There is a theory that has been out there in the internet for a long time. It’s a very useful theory. So useful, in fact, that when many of us heard it for the first time, it was with a huge sigh of relief – and not a few tears – that we finally had a simple way to communicate what we felt. What we lived with. How that affected us.
The explanation of that is here: http://www.butyoudontlooksick.com/articles/written-by-christine/the-spoon-theory/
In recent years, the meaning of being lacking in spoons, or of your spoons running low, has been co-opted by able bodied people. This happens, of course. A phrase is overheard, and it sounds good, so eventually the meaning behind it is lost, if indeed it was ever known, and then forgotten altogether.
I think it’s about time I resurrected what it actually means, because too many of my able-bodied friends have inadvertently used it now, and it smarts when I see it..
If an able-bodied person is a bit tired, or they’ve had a long day of Doing All The Things, or even a week of OMGEVERYTHING, they can then go to bed early for a couple of nights, or have a few days and nights of rest, and they will be back up to speed. I know this, because I used to be like that.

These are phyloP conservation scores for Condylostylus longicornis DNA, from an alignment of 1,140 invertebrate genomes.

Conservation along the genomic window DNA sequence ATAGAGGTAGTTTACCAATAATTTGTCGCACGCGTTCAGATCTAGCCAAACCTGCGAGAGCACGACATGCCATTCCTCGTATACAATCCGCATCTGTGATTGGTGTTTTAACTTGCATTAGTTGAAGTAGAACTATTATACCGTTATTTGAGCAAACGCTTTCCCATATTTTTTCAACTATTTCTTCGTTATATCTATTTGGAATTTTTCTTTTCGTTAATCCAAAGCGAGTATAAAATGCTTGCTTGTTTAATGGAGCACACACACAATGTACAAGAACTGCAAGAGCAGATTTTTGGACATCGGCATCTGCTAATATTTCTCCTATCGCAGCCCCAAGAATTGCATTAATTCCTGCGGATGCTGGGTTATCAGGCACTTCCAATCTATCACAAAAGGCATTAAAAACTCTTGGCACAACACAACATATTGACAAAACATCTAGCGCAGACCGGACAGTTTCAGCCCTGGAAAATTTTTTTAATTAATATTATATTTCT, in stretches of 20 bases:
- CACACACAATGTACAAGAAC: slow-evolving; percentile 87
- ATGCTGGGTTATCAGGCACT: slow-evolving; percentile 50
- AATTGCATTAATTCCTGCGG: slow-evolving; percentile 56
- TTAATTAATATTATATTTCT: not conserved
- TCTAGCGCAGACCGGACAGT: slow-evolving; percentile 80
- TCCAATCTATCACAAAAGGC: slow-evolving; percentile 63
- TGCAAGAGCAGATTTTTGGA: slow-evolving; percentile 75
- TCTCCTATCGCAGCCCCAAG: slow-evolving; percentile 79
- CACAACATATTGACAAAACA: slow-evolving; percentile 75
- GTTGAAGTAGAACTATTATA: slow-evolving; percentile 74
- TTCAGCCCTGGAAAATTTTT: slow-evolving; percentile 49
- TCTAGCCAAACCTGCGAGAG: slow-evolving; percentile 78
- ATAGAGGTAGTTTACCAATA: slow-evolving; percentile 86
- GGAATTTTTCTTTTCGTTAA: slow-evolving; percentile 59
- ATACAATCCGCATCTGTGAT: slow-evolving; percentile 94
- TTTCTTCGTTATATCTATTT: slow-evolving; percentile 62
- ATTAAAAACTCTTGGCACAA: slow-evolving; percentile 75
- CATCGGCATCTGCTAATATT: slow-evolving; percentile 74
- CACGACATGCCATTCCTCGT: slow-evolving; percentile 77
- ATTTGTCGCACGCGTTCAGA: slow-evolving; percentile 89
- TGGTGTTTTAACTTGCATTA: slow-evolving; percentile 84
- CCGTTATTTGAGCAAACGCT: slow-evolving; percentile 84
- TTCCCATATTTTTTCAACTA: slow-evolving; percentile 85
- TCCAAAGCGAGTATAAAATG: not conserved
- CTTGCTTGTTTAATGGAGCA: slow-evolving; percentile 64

But the me of today? I can still go to bed early (as in 8pm early) for a week, but these days, I still feel the same as I did before, sometimes even worse. When that lovely thing of going back to bed for a few hours results in chronic back pain, or being dizzy for few days, then you learn to get up when you wake up. No matter how early that is, or how little sleep you’ve had.
Having a chronic illness is an unpredictable animal. Nothing is certain, nothing is plottable.
You book things, of course you do, but you cannot in any way guarantee that you will be able to go. Many times, we don’t go. And we will continue to not be able to go, for the rest of our lives.
Along with that comes guilt and, in a lot of cases, great loneliness at being the one left behind again, even though both we, and our friends, have had no choice in the matter whatsoever.
We don’t want pity, (really, we don’t) just understanding.
So please, when you are tempted to use that phrase, remember where it came from.
It is not yours to use.
And I would hate for anyone to get what I have, so that they can use it with impunity.
It may be ‘just a phrase’, but it’s ours.